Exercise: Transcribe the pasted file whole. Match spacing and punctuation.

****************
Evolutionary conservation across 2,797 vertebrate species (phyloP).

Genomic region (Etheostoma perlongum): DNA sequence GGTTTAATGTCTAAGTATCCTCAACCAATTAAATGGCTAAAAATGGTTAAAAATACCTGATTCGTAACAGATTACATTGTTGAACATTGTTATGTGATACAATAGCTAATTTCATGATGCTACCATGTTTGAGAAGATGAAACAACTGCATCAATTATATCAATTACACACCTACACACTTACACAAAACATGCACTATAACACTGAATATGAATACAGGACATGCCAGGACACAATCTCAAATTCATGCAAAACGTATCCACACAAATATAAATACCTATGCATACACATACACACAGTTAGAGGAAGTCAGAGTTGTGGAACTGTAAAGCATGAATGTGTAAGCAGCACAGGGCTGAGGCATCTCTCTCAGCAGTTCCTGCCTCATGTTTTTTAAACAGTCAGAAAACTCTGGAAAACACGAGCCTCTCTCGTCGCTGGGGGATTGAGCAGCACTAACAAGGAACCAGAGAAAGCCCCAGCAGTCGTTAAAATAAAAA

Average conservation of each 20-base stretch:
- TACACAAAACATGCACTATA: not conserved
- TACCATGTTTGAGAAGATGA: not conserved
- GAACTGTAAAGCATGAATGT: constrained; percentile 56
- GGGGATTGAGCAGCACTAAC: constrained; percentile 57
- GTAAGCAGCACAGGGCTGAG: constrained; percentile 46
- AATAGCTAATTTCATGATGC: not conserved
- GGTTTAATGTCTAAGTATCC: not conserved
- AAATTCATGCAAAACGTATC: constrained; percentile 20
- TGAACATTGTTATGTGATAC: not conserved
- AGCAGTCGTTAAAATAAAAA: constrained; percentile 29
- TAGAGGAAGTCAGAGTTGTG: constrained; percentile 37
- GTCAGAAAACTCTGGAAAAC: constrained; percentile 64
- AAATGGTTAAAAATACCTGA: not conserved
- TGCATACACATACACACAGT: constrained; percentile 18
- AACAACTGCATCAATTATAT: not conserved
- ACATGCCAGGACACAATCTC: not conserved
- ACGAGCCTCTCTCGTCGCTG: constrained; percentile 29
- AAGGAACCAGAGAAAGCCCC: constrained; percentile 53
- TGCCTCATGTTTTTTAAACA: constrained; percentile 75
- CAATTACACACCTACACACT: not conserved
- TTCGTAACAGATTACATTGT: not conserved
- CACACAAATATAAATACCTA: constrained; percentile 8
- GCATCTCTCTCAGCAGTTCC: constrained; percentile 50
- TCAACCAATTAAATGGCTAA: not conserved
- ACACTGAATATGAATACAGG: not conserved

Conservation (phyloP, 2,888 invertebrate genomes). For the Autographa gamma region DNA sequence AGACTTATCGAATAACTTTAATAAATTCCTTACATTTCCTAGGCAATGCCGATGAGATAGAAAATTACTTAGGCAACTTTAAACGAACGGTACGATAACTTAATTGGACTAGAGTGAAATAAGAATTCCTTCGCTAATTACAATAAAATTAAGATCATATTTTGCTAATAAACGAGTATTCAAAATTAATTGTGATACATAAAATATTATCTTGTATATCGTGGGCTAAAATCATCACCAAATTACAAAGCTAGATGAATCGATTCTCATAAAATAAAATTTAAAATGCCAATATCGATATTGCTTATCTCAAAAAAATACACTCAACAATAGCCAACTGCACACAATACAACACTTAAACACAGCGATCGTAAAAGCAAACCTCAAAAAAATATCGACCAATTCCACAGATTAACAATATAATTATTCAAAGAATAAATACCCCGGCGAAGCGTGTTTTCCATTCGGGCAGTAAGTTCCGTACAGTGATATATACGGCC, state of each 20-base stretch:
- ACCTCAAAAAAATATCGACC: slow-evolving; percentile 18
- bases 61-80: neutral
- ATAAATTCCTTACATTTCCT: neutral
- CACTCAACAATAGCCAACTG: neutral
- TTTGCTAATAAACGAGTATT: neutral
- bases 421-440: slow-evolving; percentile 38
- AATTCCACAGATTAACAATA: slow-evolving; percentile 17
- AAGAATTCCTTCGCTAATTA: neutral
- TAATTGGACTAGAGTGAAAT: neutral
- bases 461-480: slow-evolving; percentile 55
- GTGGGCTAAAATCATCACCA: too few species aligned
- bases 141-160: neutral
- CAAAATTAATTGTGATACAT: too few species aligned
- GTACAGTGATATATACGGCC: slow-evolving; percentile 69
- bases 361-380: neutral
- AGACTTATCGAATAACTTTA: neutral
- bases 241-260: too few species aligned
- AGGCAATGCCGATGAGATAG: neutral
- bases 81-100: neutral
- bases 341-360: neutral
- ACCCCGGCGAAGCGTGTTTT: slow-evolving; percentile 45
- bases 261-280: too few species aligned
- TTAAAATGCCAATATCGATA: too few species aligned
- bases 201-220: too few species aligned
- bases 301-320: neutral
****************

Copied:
Evolutionary conservation across 2,797 vertebrate species (phyloP).

Genomic region (Etheostoma perlongum): DNA sequence GGTTTAATGTCTAAGTATCCTCAACCAATTAAATGGCTAAAAATGGTTAAAAATACCTGATTCGTAACAGATTACATTGTTGAACATTGTTATGTGATACAATAGCTAATTTCATGATGCTACCATGTTTGAGAAGATGAAACAACTGCATCAATTATATCAATTACACACCTACACACTTACACAAAACATGCACTATAACACTGAATATGAATACAGGACATGCCAGGACACAATCTCAAATTCATGCAAAACGTATCCACACAAATATAAATACCTATGCATACACATACACACAGTTAGAGGAAGTCAGAGTTGTGGAACTGTAAAGCATGAATGTGTAAGCAGCACAGGGCTGAGGCATCTCTCTCAGCAGTTCCTGCCTCATGTTTTTTAAACAGTCAGAAAACTCTGGAAAACACGAGCCTCTCTCGTCGCTGGGGGATTGAGCAGCACTAACAAGGAACCAGAGAAAGCCCCAGCAGTCGTTAAAATAAAAA

Average conservation of each 20-base stretch:
- TACACAAAACATGCACTATA: not conserved
- TACCATGTTTGAGAAGATGA: not conserved
- GAACTGTAAAGCATGAATGT: constrained; percentile 56
- GGGGATTGAGCAGCACTAAC: constrained; percentile 57
- GTAAGCAGCACAGGGCTGAG: constrained; percentile 46
- AATAGCTAATTTCATGATGC: not conserved
- GGTTTAATGTCTAAGTATCC: not conserved
- AAATTCATGCAAAACGTATC: constrained; percentile 20
- TGAACATTGTTATGTGATAC: not conserved
- AGCAGTCGTTAAAATAAAAA: constrained; percentile 29
- TAGAGGAAGTCAGAGTTGTG: constrained; percentile 37
- GTCAGAAAACTCTGGAAAAC: constrained; percentile 64
- AAATGGTTAAAAATACCTGA: not conserved
- TGCATACACATACACACAGT: constrained; percentile 18
- AACAACTGCATCAATTATAT: not conserved
- ACATGCCAGGACACAATCTC: not conserved
- ACGAGCCTCTCTCGTCGCTG: constrained; percentile 29
- AAGGAACCAGAGAAAGCCCC: constrained; percentile 53
- TGCCTCATGTTTTTTAAACA: constrained; percentile 75
- CAATTACACACCTACACACT: not conserved
- TTCGTAACAGATTACATTGT: not conserved
- CACACAAATATAAATACCTA: constrained; percentile 8
- GCATCTCTCTCAGCAGTTCC: constrained; percentile 50
- TCAACCAATTAAATGGCTAA: not conserved
- ACACTGAATATGAATACAGG: not conserved

Conservation (phyloP, 2,888 invertebrate genomes). For the Autographa gamma region DNA sequence AGACTTATCGAATAACTTTAATAAATTCCTTACATTTCCTAGGCAATGCCGATGAGATAGAAAATTACTTAGGCAACTTTAAACGAACGGTACGATAACTTAATTGGACTAGAGTGAAATAAGAATTCCTTCGCTAATTACAATAAAATTAAGATCATATTTTGCTAATAAACGAGTATTCAAAATTAATTGTGATACATAAAATATTATCTTGTATATCGTGGGCTAAAATCATCACCAAATTACAAAGCTAGATGAATCGATTCTCATAAAATAAAATTTAAAATGCCAATATCGATATTGCTTATCTCAAAAAAATACACTCAACAATAGCCAACTGCACACAATACAACACTTAAACACAGCGATCGTAAAAGCAAACCTCAAAAAAATATCGACCAATTCCACAGATTAACAATATAATTATTCAAAGAATAAATACCCCGGCGAAGCGTGTTTTCCATTCGGGCAGTAAGTTCCGTACAGTGATATATACGGCC, state of each 20-base stretch:
- ACCTCAAAAAAATATCGACC: slow-evolving; percentile 18
- bases 61-80: neutral
- ATAAATTCCTTACATTTCCT: neutral
- CACTCAACAATAGCCAACTG: neutral
- TTTGCTAATAAACGAGTATT: neutral
- bases 421-440: slow-evolving; percentile 38
- AATTCCACAGATTAACAATA: slow-evolving; percentile 17
- AAGAATTCCTTCGCTAATTA: neutral
- TAATTGGACTAGAGTGAAAT: neutral
- bases 461-480: slow-evolving; percentile 55
- GTGGGCTAAAATCATCACCA: too few species aligned
- bases 141-160: neutral
- CAAAATTAATTGTGATACAT: too few species aligned
- GTACAGTGATATATACGGCC: slow-evolving; percentile 69
- bases 361-380: neutral
- AGACTTATCGAATAACTTTA: neutral
- bases 241-260: too few species aligned
- AGGCAATGCCGATGAGATAG: neutral
- bases 81-100: neutral
- bases 341-360: neutral
- ACCCCGGCGAAGCGTGTTTT: slow-evolving; percentile 45
- bases 261-280: too few species aligned
- TTAAAATGCCAATATCGATA: too few species aligned
- bases 201-220: too few species aligned
- bases 301-320: neutral